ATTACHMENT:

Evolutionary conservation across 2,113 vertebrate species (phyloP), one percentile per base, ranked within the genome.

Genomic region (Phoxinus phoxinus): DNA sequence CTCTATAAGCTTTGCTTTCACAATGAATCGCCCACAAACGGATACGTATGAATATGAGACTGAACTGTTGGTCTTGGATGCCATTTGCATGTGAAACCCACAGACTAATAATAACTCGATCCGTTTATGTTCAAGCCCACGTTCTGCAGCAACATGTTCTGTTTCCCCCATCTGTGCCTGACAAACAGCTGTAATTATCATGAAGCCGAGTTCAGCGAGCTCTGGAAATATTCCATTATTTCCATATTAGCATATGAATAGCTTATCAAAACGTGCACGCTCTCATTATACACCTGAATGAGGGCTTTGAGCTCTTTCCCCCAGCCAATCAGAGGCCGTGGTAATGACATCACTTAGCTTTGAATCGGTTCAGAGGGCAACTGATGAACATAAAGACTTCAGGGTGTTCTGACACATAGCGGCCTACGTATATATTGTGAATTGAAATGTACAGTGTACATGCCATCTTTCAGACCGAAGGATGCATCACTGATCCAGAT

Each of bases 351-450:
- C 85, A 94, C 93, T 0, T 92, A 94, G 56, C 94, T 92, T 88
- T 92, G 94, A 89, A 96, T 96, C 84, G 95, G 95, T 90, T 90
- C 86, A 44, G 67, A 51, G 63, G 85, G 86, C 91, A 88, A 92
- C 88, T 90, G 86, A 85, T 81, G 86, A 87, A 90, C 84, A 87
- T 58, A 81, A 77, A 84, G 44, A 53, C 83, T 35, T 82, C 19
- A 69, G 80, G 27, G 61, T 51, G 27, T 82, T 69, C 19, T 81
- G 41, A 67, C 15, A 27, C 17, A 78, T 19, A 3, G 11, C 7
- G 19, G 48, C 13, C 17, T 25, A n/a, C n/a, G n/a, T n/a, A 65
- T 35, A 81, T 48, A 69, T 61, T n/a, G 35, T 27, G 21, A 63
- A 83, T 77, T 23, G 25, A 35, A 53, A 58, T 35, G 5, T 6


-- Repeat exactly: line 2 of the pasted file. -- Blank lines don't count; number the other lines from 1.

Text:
Genomic region (Phoxinus phoxinus): DNA sequence CTCTATAAGCTTTGCTTTCACAATGAATCGCCCACAAACGGATACGTATGAATATGAGACTGAACTGTTGGTCTTGGATGCCATTTGCATGTGAAACCCACAGACTAATAATAACTCGATCCGTTTATGTTCAAGCCCACGTTCTGCAGCAACATGTTCTGTTTCCCCCATCTGTGCCTGACAAACAGCTGTAATTATCATGAAGCCGAGTTCAGCGAGCTCTGGAAATATTCCATTATTTCCATATTAGCATATGAATAGCTTATCAAAACGTGCACGCTCTCATTATACACCTGAATGAGGGCTTTGAGCTCTTTCCCCCAGCCAATCAGAGGCCGTGGTAATGACATCACTTAGCTTTGAATCGGTTCAGAGGGCAACTGATGAACATAAAGACTTCAGGGTGTTCTGACACATAGCGGCCTACGTATATATTGTGAATTGAAATGTACAGTGTACATGCCATCTTTCAGACCGAAGGATGCATCACTGATCCAGAT